Roma, sant'Anselmo all'Aventino, via Wikimedia CommonsI’ve blogged about the release of documents by the Catholic Church in Los Angeles. This was the result of a lawsuit settlement back in 2007. That’s right … 6 years ago, the Church agreed, presumably in good faith, to release these documents, but resisted doing so until this year. I admit I don’t really understand the logic of agreeing to release some documents, yet staunchly refusing to release them — but hey, I’m just a cynical, godless agnostic heathen, so what could I possibly know about such things?

At any rate, over 6 months after the archdiocese coughed up its records, some of the religious orders of L.A. released their own, and as the Los Angeles Times reports, they reveal how evasive and dodgy the Church hierarchy was (WebCite cached article):

Confidential personnel records from five Catholic religious orders were turned over to victims of sexual abuse Wednesday in the first wave of a court-ordered public disclosure expected to shed light on the role the groups, operating independently of the L.A. Archdiocese, played in the region’s clergy molestation scandal.

The documents pertain to a dozen priests, brothers and nuns accused of sexual misconduct in the landmark 2007 settlement with hundreds of people who filed abuse claims against the Roman Catholic Church in Los Angeles. An additional 45 religious orders will release the personnel files of their accused clergy by this fall, completing what is believed to be the fullest accounting yet of the abuse crisis anywhere in the Catholic Church.

The orders’ officials used some rather novel strategies in order to avoid revealing anything or creating any sort of audit trail:

For the most part, the files have little or no reference to abuse allegations that surfaced in lawsuits a decade ago, suggesting the orders were either unaware of molestation claims or opted not to document them.

When matters of abuse were referenced, officials sometimes seemed reluctant to commit the ugly details to paper. In the case of Benedictine priest Mathias Faue, one supervisor wrote vaguely [cached] of “his problem” or “difficulty.” In the file of Oblate Father Ruben Martinez, an order official repeatedly switched to Japanese characters [cached] to note sensitive subjects, including his admissions of “homosexuality” and “relations with boys.”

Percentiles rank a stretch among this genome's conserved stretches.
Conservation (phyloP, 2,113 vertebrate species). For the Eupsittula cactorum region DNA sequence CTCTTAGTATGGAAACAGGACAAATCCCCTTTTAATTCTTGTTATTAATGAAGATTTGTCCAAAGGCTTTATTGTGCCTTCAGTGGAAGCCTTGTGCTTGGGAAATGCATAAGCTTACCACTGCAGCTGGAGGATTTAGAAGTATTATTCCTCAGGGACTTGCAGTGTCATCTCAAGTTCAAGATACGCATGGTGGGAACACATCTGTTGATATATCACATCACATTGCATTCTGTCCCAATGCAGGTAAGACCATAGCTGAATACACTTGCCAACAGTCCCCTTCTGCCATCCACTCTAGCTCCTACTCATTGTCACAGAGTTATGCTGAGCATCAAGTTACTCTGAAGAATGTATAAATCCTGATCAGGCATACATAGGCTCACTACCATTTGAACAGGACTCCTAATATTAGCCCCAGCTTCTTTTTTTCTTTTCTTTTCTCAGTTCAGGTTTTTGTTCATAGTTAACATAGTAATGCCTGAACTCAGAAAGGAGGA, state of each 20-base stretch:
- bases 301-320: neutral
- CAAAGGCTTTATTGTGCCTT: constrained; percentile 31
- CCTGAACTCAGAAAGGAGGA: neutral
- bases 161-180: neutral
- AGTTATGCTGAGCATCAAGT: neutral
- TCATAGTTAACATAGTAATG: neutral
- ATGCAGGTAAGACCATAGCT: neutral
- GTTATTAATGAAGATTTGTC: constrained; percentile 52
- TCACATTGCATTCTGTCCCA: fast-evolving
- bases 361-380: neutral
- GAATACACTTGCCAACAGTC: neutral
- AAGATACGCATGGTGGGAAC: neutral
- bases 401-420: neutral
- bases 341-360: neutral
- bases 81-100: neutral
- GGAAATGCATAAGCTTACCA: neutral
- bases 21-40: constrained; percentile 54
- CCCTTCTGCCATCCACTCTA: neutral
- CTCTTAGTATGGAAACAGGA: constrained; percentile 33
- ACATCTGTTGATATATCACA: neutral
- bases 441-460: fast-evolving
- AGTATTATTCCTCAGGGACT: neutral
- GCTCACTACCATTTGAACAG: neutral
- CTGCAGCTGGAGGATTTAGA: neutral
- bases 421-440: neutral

This official must have thought he was really clever. As though no one could possibly have thought he was covering something up, or that no one who ever saw one of these documents might recognize Japanese characters.

Setting this revelation apart from many others, is that this one includes the records of abusive nuns:

Wednesday’s release also covers the Marianists, the Benedictines, the Oblates and two orders of nuns. The disclosures by the Cabrini Sisters and the Sisters of St. Joseph of Carondelet mark the first time in the L.A. litigation the files of women have been made public. The two nuns, who are deceased, were accused in lawsuits of sexually abusing students decades ago. Their files contained no information on misconduct allegations.

All by itself, strategies like writing comments in Japanese characters reveal, conclusively, that Catholic officials knew they were dealing, at best, with unsavory characters doing things that weren’t allowed; or at worst, with criminals committing crimes; and that they didn’t want anyone else to know about them. Even so, I’m sure the Catholic Church’s defenders will continue blaming others and making ridiculous excuses for this behavior, just as they’ve been doing all along. The cold fact, though, is that there is no reasonable excuse for this. Not one.

Photo credit: Wikimedia Commons.

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